Shrine of the Most Blessed Sacrament

Mass and Confession Schedule

Sunday
7:30 a.m.⎪9 a.m. (ASL Interpreted)⎪10:30 a.m.⎪
10:30 a.m. gym⎪12:30 p.m.⎪5:30 p.m. 
Filipino Mass every 4th Sunday 4 p.m.
Weekdays
6:30 a.m. (Except Federal Holidays)⎪8 a.m.⎪
11 a.m.⎪5:30 p.m.
Saturday
8 a.m.⎪11 a.m.⎪5:30 p.m. (Fulfills Sunday Obligation)
Holy Days of Obligation
Eve before Feast Day  - 5:30 p.m.
Feast Day - 6:30 a.m.⎪8 a.m.⎪11 a.m.⎪5:30 p.m.
Sacrament Of Reconciliation (Confession)
Friday and Saturday after 11 a.m. Mass (if no funeral)
Saturday: 4-5 p.m. & after 5:30 p.m. Mass
OR anytime by appointment

Pastor's Column

December 14

 

Christmas Eve Masses
Christmas Day Masses
4:00 pm (Gym) – Children’s Liturgy   7:30 am – Mass at Dawn
4:00 pm (Church) – Vigil Mass    9:00 am – Mass of the Day
6:00 pm – Vigil Mass  10:30 am (Church) – Mass of the Day
8:00 pm – Vigil Mass  12:30 pm – Mass of the Day
12 Midnight – Mass at Midnight No 5:30 pm Mass on Christmas Day

 

New Year's Eve  Mass New Year’s Day Masses
5:30 pm Mass – Vigil Mass 8:00 am Mass
11:00 am Mass


Confession Schedule:
Saturday, December 6, 13, 20, at the regular time: from 4-5 p.m.
Parish Penance Service is scheduled for Monday, December 15, at 7 p.m.
Confessions will also be heard on Christmas Eve, Wednesday, December 24, from 12 p.m. - 1 p.m.

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Reflections For December 14

Today we celebrate the Third Sunday of Advent traditionally called Gaudete Sunday. Gaudete comes from the Latin word, gaudere, to rejoice. We are at the midpoint of our Advent season and the theme of our readings is one of joy.

In today’s first reading from the Prophet Isaiah, we find two passages: the announcement of the prophet sent by God to bring good news to the poor and to proclaim a year of favor. The Hebrew word for “poor” means “bowed down,” an attitude of humble submission. God’s people are in Exile and are about to be freed. They have stood before God, whose benevolence and kindness they recognize, whose mystery they adore, and for whom they have awaited with utter confidence. It is the cry of these poor—the persecuted, afflicted, and unfortunate that has been heard. As friends and servants of God, they have been pardoned for their iniquities and reassured that the kingdom of heaven belongs to them. As they are rescued by God, they are filled with joy. God’s people are no longer strangers held captive in a strange land but are ready to return to their home. For this reason, the images of the “robe of salvation,” “mantle of justice,” “diadem,” and “jewels” are used to describe the restoration of their dignity and as they return to their homeland.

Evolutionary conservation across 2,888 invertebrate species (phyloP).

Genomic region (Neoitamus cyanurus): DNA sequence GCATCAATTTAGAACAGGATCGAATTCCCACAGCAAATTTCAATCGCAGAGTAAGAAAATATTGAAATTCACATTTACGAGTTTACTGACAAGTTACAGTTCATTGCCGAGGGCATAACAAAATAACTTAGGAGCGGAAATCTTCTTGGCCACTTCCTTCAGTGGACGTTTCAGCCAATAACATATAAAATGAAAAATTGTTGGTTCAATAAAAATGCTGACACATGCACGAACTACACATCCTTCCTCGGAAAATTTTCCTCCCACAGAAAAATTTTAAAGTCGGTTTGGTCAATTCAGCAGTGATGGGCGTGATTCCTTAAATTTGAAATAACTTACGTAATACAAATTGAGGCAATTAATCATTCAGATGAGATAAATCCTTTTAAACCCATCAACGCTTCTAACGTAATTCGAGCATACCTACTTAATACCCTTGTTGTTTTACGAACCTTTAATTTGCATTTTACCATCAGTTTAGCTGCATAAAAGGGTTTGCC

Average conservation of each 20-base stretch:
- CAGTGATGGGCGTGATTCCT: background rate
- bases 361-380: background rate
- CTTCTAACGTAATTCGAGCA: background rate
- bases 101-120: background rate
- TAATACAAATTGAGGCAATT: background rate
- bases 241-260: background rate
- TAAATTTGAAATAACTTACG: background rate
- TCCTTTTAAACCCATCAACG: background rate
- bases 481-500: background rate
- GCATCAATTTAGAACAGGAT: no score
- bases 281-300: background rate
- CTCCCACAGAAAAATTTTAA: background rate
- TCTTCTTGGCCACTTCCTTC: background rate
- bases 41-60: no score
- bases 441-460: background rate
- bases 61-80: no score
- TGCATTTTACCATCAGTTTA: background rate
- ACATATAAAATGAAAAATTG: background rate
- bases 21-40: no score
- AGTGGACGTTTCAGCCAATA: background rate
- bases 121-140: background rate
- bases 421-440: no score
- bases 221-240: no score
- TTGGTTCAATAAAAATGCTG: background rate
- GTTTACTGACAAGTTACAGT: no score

In St. Paul’s first letter to the Thessalonians, we find the exhortation, “Rejoice always.” Paul in no way diminishes the sorrow and anguish of our lives but he speaks of one of the fruits of the Holy Spirit: joy. Christian joy is rooted in hope, and is indestructible even in the midst of suffering. Paul admonishes us to, “Pray without ceasing.” It is an easy step to go from constant joy to constant prayer, and vice versa, because the one is based in the confidence and hope that the other expresses. Paul also teaches us to, “Refrain from every kind of evil.” He recognizes the call to Christian holiness is comprised of works of charity, joy, and prayer. This sanctification requires us to cooperate with the grace that God gives to us. True joy flows from living our lives as God has commanded us: by loving Him and our neighbor—nothing more, nothing less.

In our reading from the Gospel of John, we find John being “interrogated” about who he is by the priests and Levites sent by the authorities in Jerusalem. He quotes the Prophet Isaiah, “I am the voice crying out in the desert, make straight the way of the Lord.” Thus he is placed in relation to someone else, whose servant-precursor he is—Jesus. John acted as an authentic precursor: he prepared himself through prayer and fasting to recognize and receive the Lord, while allowing the Lord to reveal Himself. We admire and strive for the humility exemplified by John—to allow Christ to “increase” in us while we with our own selfishness and self interests “decrease.” As we celebrate the joy of this Sunday, may we deepen our prayer life and draw closer to the Lord Jesus and reduce the distance that always exists between the little that we are and all that God has in store and prepares for us.


God bless you,
Father Ron